Stimulus for Disability Recipients: Issues With Getting the Payment

SSDI and SSI recipients who have not received a stimulus check may need to request a Recovery Rebate Credit by filing a tax return.

Recipients of Social Security Disability Insurance (SSDI) and Supplemental Security Income (SSI) are starting to receive their third stimulus payments. (All U.S. citizens are entitled to the stimulus payments, along with a payment for each child.)

Last week the IRS announced that many SSDI and SSI recipients will receive direct deposits on April 7. If you haven't received your payment, check the Get My Payment tool (see below). The IRS says the agency had to wait for up-to-date information from the Social Security Administration (SSA) about who is currently receiving benefits. SSA officials say that it took time to update their files to ensure that direct deposits go to correct bank accounts and mailed payments go to the correct addresses, and that those who are deceased were removed from the files. SSDI recipients who filed a tax return or used the IRS's non-filer tool last year to give the IRS their direct deposit information should have gotten their stimulus payments in March.

For those who have had trouble getting their stimulus payments, here are some answers.

How Will SSDI and SSI Recipients Get Their Stimulus Checks?

SSDI and SSI recipients who receive their monthly benefit payments by Direct Express debit card should receive their stimulus payments by Direct Express. This was not necessarily true for the first and second payments, but the IRS says most disability recipients should receive their third payments by Direct Express. Others might either receive a direct deposit (if the IRS has their bank account information), a paper check, or a prepaid Visa debit card.

The debit cards, issued by MetaBank, are called Economic Impact Payment (EIP) cards. After activating the card, you can use your EIP card for purchases or use it to withdraw cash (subject to a daily limit). You can also transfer the funds from your EIP card directly into your own bank account, after you register for online access. (The card will come with instructions on setting up online access.)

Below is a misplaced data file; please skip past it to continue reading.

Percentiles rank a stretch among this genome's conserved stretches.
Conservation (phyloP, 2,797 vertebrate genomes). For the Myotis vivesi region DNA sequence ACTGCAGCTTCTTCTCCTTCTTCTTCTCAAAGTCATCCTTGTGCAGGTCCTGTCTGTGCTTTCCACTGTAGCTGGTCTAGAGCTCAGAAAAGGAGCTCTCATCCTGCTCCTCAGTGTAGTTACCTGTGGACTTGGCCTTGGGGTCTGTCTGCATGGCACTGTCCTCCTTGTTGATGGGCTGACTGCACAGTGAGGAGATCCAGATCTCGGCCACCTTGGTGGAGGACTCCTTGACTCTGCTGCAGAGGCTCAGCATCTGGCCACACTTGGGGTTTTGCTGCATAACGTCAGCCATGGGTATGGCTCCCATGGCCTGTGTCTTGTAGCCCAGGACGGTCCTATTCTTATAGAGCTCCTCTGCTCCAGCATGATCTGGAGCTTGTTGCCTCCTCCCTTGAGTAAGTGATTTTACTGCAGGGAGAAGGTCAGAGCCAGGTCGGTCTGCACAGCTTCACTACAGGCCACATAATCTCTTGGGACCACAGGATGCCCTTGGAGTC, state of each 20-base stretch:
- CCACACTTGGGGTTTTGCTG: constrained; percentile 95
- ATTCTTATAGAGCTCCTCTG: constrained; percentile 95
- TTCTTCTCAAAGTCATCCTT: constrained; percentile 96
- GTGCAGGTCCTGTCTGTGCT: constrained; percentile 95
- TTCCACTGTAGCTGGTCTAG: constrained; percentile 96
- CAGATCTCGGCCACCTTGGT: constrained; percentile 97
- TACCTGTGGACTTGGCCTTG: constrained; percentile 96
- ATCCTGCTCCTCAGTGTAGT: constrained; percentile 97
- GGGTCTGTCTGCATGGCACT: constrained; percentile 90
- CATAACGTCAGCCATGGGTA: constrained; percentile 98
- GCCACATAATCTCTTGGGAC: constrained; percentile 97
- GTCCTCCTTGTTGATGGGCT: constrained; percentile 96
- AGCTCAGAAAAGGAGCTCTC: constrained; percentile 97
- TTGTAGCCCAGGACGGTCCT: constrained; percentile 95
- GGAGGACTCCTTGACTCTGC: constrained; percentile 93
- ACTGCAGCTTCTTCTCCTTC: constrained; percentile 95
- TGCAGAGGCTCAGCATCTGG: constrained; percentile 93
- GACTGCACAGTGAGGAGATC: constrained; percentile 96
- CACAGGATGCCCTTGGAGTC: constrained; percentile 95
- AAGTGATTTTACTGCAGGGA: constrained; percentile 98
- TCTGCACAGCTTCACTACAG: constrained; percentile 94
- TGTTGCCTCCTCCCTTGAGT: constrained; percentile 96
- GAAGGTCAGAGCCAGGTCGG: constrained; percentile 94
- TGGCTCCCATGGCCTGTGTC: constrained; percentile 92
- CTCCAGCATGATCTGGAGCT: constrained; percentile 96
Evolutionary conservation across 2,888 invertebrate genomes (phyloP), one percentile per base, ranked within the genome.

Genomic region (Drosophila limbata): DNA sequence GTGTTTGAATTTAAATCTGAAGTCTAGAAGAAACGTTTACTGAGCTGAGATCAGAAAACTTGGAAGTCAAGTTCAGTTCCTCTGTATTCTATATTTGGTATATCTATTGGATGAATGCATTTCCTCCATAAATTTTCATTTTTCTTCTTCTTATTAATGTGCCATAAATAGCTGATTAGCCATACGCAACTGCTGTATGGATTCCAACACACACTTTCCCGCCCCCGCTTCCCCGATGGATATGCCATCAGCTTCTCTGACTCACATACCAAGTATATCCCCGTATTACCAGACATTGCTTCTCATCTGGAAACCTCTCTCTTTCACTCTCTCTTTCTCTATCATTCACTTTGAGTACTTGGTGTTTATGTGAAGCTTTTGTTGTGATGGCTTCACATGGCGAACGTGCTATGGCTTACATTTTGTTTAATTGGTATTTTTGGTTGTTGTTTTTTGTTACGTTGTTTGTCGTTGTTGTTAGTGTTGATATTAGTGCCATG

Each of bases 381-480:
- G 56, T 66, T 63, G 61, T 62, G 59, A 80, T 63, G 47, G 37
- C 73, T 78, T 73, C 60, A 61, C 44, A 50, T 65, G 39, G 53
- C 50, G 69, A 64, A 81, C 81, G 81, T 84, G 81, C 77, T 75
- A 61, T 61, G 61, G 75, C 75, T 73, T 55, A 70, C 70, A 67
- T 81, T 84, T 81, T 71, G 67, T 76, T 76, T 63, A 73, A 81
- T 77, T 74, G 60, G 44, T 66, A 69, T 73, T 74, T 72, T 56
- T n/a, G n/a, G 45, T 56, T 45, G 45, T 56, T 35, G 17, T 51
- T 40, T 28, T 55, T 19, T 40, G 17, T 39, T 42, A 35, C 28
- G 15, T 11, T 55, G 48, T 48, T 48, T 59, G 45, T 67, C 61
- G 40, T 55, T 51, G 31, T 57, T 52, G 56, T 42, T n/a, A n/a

Check the Get My Payment Tool

The IRS has uploaded data for your third stimulus payment into a tool on its website called Get My Payment. Some people are still seeing a message that says either the IRS doesn't have enough information yet or that they aren't eligible for the payment. If you get this message, it doesn't necessarily mean you aren't eligible. If your payment status has not been updated yet, it may be updated this coming weekend.

Once your information is updated, you'll be able to see the date you can expect to receive your stimulus payment, or the date it was deposited or mailed. You should also be able to see whether your money was direct deposited or whether you'll be receiving the payment by mail.

When Should SSDI and SSI Recipients Get Their Stimulus Checks?

You can probably expect to receive your third stimulus payment by mid-April. Now that the IRS has Social Security's files of its active beneficiaries, the IRS will start to release payments to all SSDI and SSI recipients on April 7. The IRS will continue making payments throughout April.

Second stimulus checks. The IRS started sending second stimulus payments to SSDI and SSI recipients in early January. If you haven't received your second payment, you can create an account on the IRS website to get information on the first and second payments. You should be able to see where the payments were deposited or when they were mailed. The IRS says it may take three or four weeks to get the payment by mail.

When Will Veterans Receive Their Third Stimulus Check?

Many veterans who receive veterans disability compensation or pension payments and don't file tax returns have not received their third stimulus checks. The IRS estimates that veterans who receive VA benefits could be issued checks by mid-April. The agency expects to announce more details soon.

Do SSDI and SSI Recipients Have to File a Tax Return?

People who receive monthly SSDI or SSI checks who did not file a tax return in 2018 or 2019 are not required to do anything, including filing a simple tax return, unless they have dependents. For those without minor children or other dependents, the IRS will look at Form SSA-1099 benefit statements to get the information it needs to send out the payments automatically.